Hi and welcome back to Attentionology for K – 5 Teachers!
In some parts of the world today, people are wishing for a magic wand to make miserable weather disappear. “Poof! Be gone, wicked weather,” we’d say if we had magical powers.
Nature’s fury, along with mid-term vacations this time of year, force teachers in communities worldwide to manage classes that are in, then out, then in again.
In these conditions, it can be tricky to catch and keep kids’ attention. What to do?
Make some eye-catching, ear-catching, imagination-grabbing magic in class by inviting students to create their own secret homes for special poems.
Kids LOVE this activity!
Draw them in with the opportunity to choose a focus for their poetry writing and create a secret home for a special poem.
…kids get to “hide” the special poems that they write in special places they create with paper folds, cuts and coloring.
Until someone unfolds or pulls on students’ paper designs, like t-shirts, homemade envelopes, paper airplanes or paper strips, their poems remain unknown.
Explain to your class that THIS poetry writing is a challenge with fun written all over it.
Imagine, for example, a little poem about a bunny, written by a third grade student, that pops out of a handmade black paper t-shirt adorned with the word, “Magic.”
Materials needed? Nothing more than paper, pencils, scissors, and markers or crayons. Colored construction paper is an asset, but not a requirement.
How can you guide students in making magic in class with secret homes for special poems?
Follow these steps to create a basic Secret Home for a Special Poem:
1) Hold up a piece of 8 1/2 x 11 inch white copy paper.
2) Fold the right vertical side of the paper to the left to make a 2-inch wide inside “poem strip.” The paper will now measure 6 1/2 inches wide.
3) Draw (and color if you like) a picture that connects with your poem’s focus all over the folded paper, front and back. (Do not draw on the white section that remains when you re-open the paper to a full 8 1/2 inches wide.) Set the illustrated paper aside.
4) On a separate sheet of notebook paper write your poem in narrow lines that go all the way down the page. This long, narrow format will fit in the white paper “poem strip” space of the illustrated paper.
5) After you draft your poem, handwritten or computer-typed, check grammar and spelling; then clearly rewrite or print out the poem (in a space no wider than 2 inches, no longer than 8 1/2 inches) on a new sheet of white paper.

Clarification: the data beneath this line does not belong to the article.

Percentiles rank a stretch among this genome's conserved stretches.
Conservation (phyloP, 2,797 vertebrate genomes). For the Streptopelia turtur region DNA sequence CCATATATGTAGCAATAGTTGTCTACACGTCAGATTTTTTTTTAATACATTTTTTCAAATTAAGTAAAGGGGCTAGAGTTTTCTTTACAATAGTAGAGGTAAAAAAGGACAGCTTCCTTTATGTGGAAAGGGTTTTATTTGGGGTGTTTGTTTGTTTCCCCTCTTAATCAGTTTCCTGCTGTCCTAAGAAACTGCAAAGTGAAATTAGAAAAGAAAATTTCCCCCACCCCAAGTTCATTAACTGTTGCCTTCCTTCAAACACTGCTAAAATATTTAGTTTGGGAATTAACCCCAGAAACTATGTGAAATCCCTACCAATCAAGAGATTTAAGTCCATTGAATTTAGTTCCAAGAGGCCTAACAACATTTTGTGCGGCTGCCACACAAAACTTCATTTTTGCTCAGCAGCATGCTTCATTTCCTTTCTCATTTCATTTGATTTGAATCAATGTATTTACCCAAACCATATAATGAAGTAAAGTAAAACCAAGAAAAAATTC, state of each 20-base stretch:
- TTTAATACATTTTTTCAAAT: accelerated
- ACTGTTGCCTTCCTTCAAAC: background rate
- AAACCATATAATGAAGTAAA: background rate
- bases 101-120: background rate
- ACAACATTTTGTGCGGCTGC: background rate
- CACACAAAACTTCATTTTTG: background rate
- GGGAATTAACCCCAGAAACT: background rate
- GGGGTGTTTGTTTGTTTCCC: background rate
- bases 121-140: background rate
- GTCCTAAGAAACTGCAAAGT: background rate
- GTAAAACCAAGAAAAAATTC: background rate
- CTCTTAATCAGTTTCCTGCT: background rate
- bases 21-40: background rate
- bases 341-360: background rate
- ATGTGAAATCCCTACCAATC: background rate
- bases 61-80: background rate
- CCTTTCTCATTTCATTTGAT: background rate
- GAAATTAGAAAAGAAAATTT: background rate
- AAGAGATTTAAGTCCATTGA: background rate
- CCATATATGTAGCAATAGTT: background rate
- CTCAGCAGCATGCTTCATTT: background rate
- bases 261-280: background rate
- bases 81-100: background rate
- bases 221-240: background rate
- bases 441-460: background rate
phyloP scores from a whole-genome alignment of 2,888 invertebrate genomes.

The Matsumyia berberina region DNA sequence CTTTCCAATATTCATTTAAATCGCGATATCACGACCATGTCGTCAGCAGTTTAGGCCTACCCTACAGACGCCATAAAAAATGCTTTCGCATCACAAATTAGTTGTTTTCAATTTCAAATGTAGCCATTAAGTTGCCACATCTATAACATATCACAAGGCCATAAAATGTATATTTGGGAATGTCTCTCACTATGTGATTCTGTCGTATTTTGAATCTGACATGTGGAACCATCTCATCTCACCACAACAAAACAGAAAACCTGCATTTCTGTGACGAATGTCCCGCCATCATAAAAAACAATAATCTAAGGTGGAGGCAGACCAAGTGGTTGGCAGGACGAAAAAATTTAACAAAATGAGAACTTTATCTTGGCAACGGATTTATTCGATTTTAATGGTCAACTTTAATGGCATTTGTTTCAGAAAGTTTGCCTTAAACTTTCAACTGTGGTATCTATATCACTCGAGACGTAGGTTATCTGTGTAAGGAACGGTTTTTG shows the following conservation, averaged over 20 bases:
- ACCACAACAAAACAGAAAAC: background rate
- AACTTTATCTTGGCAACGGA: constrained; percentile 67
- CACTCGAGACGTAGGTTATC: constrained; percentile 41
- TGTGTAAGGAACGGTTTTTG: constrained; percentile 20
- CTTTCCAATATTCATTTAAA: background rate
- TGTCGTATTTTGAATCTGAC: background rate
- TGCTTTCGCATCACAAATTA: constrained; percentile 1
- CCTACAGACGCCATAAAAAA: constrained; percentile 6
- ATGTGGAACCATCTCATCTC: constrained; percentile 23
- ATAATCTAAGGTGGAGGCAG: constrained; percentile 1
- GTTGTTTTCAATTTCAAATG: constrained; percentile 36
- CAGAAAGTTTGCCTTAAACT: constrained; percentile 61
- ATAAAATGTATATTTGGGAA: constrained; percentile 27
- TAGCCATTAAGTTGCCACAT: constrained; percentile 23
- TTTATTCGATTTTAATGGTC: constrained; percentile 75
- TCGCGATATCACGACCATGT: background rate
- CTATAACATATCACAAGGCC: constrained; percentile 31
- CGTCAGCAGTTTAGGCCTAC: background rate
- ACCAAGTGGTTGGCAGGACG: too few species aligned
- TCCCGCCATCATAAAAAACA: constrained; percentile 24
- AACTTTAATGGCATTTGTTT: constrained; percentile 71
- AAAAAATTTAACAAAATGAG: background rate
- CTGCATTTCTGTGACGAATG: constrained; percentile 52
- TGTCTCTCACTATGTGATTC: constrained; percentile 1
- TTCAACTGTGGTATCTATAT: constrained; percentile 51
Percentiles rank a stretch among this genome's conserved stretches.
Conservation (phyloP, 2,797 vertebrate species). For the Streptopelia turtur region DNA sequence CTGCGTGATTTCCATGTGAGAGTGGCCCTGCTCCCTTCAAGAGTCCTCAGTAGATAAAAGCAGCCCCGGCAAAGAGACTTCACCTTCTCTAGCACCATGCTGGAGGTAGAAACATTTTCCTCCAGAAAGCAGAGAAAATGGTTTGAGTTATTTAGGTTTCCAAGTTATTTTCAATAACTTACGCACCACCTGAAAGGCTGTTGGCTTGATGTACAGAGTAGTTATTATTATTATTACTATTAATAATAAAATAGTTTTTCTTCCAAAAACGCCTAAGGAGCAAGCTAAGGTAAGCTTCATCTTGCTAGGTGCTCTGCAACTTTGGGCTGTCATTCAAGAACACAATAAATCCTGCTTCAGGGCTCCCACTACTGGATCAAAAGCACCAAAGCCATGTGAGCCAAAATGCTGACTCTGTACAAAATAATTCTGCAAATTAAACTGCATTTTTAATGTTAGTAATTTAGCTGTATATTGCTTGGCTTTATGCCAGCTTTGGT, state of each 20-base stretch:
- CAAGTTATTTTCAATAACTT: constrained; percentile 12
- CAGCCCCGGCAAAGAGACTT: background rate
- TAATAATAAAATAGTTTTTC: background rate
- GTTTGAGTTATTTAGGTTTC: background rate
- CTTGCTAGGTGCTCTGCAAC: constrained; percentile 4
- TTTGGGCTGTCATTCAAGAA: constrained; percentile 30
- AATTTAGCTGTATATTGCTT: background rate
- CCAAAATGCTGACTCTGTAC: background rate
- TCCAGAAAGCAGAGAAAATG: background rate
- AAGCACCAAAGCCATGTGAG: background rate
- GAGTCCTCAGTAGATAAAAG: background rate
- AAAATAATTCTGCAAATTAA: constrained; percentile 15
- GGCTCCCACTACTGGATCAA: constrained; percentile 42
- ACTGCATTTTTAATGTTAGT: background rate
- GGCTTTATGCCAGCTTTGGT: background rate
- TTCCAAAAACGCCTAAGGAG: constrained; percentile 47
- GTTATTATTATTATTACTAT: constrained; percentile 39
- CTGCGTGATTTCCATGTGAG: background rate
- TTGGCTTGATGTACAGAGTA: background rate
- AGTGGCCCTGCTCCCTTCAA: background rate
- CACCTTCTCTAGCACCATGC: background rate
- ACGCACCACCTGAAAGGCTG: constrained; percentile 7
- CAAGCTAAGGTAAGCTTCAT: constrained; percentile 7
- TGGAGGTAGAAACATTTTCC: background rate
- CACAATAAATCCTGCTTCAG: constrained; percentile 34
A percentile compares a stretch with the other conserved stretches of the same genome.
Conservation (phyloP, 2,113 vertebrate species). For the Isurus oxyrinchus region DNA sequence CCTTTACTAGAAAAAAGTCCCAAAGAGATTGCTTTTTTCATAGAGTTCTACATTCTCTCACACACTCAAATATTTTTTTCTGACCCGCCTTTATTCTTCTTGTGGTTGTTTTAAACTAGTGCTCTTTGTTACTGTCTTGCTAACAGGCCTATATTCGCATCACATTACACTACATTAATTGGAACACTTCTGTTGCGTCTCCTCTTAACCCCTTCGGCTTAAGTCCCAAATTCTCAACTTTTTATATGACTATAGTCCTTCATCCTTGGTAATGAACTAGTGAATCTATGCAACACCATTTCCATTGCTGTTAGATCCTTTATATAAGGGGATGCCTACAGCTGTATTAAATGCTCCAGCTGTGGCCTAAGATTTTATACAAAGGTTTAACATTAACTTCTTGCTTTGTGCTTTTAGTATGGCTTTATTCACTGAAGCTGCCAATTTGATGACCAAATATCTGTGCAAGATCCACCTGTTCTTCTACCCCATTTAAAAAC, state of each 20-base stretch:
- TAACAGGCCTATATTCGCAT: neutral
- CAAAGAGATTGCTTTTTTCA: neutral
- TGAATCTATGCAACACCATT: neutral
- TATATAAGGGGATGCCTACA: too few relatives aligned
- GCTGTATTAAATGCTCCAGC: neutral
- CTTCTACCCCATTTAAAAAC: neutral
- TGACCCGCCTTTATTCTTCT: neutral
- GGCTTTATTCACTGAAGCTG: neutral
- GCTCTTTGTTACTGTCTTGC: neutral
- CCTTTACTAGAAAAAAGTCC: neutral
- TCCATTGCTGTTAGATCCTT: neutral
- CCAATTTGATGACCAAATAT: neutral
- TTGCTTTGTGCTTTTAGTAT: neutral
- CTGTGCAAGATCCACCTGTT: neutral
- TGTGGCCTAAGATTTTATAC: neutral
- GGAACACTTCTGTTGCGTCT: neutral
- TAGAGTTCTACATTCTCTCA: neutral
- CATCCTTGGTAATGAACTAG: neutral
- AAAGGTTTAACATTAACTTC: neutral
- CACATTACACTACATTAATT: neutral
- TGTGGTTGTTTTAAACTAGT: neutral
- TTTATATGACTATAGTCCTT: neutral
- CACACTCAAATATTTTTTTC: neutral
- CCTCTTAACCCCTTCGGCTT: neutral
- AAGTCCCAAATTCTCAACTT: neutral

6) Cut out the finished poem in a long narrow strip.
7) Glue the “poem strip” to the inside blank section of the white paper. The right edge of “poem strip” should align with the right edge of the paper so that when you fold the paper again, the poem is hidden in its “secret home.”
8) Hold up the folded Secret Home with a Special Poem paper, show the front and back to the class, and announce that you have something special to share. Open the page and reveal the poem. Fun!!!
I’ve designed and written a special poem hidden in a secret home titled, After the Rain.
Both sides have leaves drawn and colored green with white drops of rain on them. When the “poem strip” at right is folded to the left, the poem is hidden.
- Feel free to download the poem.
I’ve also printed the long, narrow lines below. Note that some lines have only a single word or letter (like the word f-a-l-l-s). That’s part of the magic of poetry writing.***
When I present this poem to students, I first say that After the Rain is a poem that asks a single question.
“Listen,” I ask for attention with a single command; then I begin reading aloud.
*** To save post space, I’ve printed the word f-a-l-l-s all on one line here.
a big smile,
as a child
- Download leaves with raindrop clusters that cover this page. Both the front and back of the Secret Home page are ready to color.
Reluctant writers, who may include boys in grades 2 – 5, find freedom of expression in making magic by writing special poems to
hide in secret homes.
- A boy in one of my classes presented me with a gift of a paper car, complete with a poem that he’d written and hidden behind the car door. He was so involved in making magic in class with secret homes for special poems that his acquisition of important writing and design skills in the process seemed to him like a party.
- Please send comments about how you engage students in writing.
Remember, you don’t need to be a magician to work magic in any instructional setting!
Talk with you again soon,
Barbara ♥ The Lovable Poet